The challenges that materialist atheism cannot face effectively
|May 6, 2007||Posted by O'Leary under Intelligent Design|
Our own Gil Dodgen has written some interesting posts on how he ceased to be an atheist, and now I see that columnist Frank Pastore weighs in on the same theme. He lists four challenges to atheism, as follows:
1. Origin of the universe
2. Origin of life
3. Origin of the mind
4. Origin of morality
What I found while researching By Design or by Chance? and The Spiritual Brain is not that materialists have no answers but that their answers are based mainly on promissory materialism (hey folks, we’re still working on it. Give us another few centuries …), when they are not based on merelyÃ‚Â suppressing dissent or promoting foolish ideas to the popular science media.
Anyway, Pastore advises,
Since the pre-Socratics, atheists have been intellectual parasites living off the host of Western Civilization. Able to con-struct so very little of their own that is either true, good, or beautiful, they live on the borrowed capital of their believing intellectual parents. Atheists have been asserting the same basic mechanistic worldview, and with roughly the same suc-cess, for centuries. They sell books and win converts from time to time, sure, especially among those gullible enough to buy the “just popped” thesis. DonÃ¢â‚¬â„¢t be gullible.
Ã‚Â I’d be interested to hear Gil’s reaction.
The thing to keep in mind though, it seems to me, is that the materialist/Darwinist will always come up with an explanation within his system – in the same way and for the same reasons as the Marxist could always come up with an explanation within his system for any given fact.
For example, according to evolutionary psychologists, religion is and is not adaptive – both points of view can be maintained within evolutionary psychology quite comfortably, even though they cancel each other out and imply that the discipline -Ã‚Â if discipline it is -Ã‚Â is not capable of discovering basic, definite information about the origin of religion.
The only point of view that cannot be maintained within standard evolutionary psychology is that religion is evidence of transcendence – that is, it arose because, at one time or another, people really did contact a reality behind the universe.
I am hardly surprised to learn that dying de-spiritualized religious denominations have been flirting with evolutionary psychology; it’s only useful function, so far as I can see, is as a sort of humane lethal injection that puts such institutions out of their collective misery before they mislead anyone else about the nature of spiritual experience. The would-be remaining congregants would invariably be better off somewhere else anyway.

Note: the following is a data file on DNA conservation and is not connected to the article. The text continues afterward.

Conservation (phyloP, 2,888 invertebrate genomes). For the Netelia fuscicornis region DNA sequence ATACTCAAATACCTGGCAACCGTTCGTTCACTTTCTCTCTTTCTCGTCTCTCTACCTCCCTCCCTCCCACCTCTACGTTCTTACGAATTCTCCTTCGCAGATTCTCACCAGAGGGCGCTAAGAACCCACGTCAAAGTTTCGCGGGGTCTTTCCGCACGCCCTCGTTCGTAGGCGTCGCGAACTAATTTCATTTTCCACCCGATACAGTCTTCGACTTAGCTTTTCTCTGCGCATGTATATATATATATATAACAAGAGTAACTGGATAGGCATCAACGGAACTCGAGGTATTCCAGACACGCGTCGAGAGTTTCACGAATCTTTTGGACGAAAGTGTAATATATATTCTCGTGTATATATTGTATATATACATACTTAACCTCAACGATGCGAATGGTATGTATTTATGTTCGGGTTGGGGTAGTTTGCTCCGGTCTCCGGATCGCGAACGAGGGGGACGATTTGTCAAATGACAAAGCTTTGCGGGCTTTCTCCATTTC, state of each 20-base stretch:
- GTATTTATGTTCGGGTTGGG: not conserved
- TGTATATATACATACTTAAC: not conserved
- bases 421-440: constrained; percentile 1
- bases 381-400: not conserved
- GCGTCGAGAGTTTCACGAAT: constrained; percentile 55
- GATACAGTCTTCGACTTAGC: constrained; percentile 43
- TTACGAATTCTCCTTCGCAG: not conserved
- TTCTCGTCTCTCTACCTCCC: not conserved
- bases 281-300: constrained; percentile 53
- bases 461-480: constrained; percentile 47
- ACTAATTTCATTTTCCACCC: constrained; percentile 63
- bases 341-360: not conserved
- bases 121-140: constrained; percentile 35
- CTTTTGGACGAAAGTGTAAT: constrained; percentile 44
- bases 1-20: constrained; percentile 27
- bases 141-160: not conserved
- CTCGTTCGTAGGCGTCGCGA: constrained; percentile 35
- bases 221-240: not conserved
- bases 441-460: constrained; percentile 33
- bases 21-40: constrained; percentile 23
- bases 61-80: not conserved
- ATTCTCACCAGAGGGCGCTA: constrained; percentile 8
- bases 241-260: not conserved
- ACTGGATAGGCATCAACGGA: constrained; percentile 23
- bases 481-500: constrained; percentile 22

Ã‚Â UPDATE: I can’t bring myself to make this a regular post, so I have simply added it to this post. Go here to get some idea of what Darwinian biology, pursued seriously, can lead to. (Thanks to John A. Davison, a sometimes-banned commenter here at Uncommon Descent, for letting us know.) – Denyse
Denyse O’ Leary’s take on the Economist’s recent relatively reasonable piece on the growing globalization of intelligent design advocacy: I know no reason to think that the elite Economistas are particularly happy with the grassroots uprising against radical materialism, but one really remarkable thing about both this article and Patricia Cohen’s account of a recent debate between conservatives in The New York Times is the slow decline in language bias. Has it begun to dawn on some newsrooms that Darwinism really is a problem and that intelligent design is not going away?
Denyse O’Leary’s take on the media significance of the fact that Michael Behe was asked to write the entry for Richard Dawkins in Time 100.
Pope Benedict vs. a chance origin of the universe – lines from an early lecture.
Why there is no compatibility between traditional communities of any kind and accounts of spiritual beliefs derived from Darwinism.
A most interesting survey of views in evolutionary psychology on religious belief makes quite clear that there is NO room in the evo psycho paradigm for the view that spirituality relates to any fact about the universe. Hence the folly of trying to get traditional communities to support Darwinian evolution. .
On language and mystical experience: can language tell us what is real?
A Washington Post article reveals that 53 percent of university profs have unfavorable feelings toward evangelicals. Is that partly because so many doubt Darwin? (This one is at Access Research Network.)